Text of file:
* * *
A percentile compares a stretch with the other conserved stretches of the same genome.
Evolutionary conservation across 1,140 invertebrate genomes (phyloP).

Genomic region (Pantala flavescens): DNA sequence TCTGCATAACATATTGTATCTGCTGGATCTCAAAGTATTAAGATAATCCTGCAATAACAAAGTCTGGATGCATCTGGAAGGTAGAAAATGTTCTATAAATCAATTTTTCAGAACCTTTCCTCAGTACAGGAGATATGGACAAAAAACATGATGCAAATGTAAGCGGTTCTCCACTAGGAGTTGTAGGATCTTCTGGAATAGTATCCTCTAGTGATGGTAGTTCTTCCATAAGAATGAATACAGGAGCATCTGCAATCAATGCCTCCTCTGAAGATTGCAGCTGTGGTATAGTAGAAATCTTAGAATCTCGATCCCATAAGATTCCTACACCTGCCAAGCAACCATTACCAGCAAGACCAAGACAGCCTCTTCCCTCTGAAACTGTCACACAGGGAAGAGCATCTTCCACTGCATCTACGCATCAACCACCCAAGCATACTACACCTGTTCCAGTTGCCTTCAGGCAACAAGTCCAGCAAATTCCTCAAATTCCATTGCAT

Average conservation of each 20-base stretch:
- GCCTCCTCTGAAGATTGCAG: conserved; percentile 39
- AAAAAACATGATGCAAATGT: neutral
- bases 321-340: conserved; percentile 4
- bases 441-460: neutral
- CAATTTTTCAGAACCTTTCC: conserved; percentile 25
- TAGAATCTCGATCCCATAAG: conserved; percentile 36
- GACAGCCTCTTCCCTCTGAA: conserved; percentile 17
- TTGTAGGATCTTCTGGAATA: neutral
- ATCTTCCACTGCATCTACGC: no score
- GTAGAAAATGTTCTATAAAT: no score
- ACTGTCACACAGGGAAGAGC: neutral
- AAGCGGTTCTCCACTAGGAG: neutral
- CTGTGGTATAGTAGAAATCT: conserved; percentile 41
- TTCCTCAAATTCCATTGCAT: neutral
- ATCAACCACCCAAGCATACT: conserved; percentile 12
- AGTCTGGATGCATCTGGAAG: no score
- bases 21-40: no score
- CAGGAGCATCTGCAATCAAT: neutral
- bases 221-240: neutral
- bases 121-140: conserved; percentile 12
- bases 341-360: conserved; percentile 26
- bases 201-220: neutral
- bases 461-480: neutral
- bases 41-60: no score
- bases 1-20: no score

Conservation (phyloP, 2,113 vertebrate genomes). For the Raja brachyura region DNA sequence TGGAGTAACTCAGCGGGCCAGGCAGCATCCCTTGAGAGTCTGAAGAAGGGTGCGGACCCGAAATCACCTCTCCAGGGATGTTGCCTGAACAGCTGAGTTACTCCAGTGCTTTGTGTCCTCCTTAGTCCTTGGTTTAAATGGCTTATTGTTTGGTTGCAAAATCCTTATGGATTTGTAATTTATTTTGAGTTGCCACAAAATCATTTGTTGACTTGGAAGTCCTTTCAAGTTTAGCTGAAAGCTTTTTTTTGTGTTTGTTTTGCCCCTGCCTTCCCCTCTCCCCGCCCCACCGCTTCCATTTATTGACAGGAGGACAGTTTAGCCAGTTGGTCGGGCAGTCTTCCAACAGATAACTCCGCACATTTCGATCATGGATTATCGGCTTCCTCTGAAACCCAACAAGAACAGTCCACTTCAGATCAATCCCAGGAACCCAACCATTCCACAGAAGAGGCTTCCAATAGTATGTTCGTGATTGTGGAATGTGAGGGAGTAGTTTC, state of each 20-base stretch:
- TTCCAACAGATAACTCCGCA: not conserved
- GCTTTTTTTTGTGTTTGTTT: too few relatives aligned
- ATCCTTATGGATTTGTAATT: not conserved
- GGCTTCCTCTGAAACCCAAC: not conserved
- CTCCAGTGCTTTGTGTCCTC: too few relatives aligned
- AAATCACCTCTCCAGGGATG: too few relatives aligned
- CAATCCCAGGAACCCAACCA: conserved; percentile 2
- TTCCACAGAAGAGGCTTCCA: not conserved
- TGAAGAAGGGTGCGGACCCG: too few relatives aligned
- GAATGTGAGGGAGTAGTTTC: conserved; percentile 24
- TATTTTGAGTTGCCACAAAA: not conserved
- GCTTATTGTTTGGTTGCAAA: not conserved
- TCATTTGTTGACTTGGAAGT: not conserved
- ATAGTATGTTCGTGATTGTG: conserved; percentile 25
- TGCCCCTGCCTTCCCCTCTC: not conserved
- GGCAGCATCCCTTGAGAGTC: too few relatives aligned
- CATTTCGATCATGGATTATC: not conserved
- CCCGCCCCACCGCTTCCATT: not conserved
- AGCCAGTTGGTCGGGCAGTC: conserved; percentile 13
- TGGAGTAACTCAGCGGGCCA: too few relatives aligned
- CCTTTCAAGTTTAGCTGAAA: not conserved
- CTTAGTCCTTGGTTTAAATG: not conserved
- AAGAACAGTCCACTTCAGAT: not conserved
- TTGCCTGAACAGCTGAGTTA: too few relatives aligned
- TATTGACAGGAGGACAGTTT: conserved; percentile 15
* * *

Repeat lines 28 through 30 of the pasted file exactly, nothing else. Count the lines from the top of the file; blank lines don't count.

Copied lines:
- bases 41-60: no score
- bases 1-20: no score

Conservation (phyloP, 2,113 vertebrate genomes). For the Raja brachyura region DNA sequence TGGAGTAACTCAGCGGGCCAGGCAGCATCCCTTGAGAGTCTGAAGAAGGGTGCGGACCCGAAATCACCTCTCCAGGGATGTTGCCTGAACAGCTGAGTTACTCCAGTGCTTTGTGTCCTCCTTAGTCCTTGGTTTAAATGGCTTATTGTTTGGTTGCAAAATCCTTATGGATTTGTAATTTATTTTGAGTTGCCACAAAATCATTTGTTGACTTGGAAGTCCTTTCAAGTTTAGCTGAAAGCTTTTTTTTGTGTTTGTTTTGCCCCTGCCTTCCCCTCTCCCCGCCCCACCGCTTCCATTTATTGACAGGAGGACAGTTTAGCCAGTTGGTCGGGCAGTCTTCCAACAGATAACTCCGCACATTTCGATCATGGATTATCGGCTTCCTCTGAAACCCAACAAGAACAGTCCACTTCAGATCAATCCCAGGAACCCAACCATTCCACAGAAGAGGCTTCCAATAGTATGTTCGTGATTGTGGAATGTGAGGGAGTAGTTTC, state of each 20-base stretch: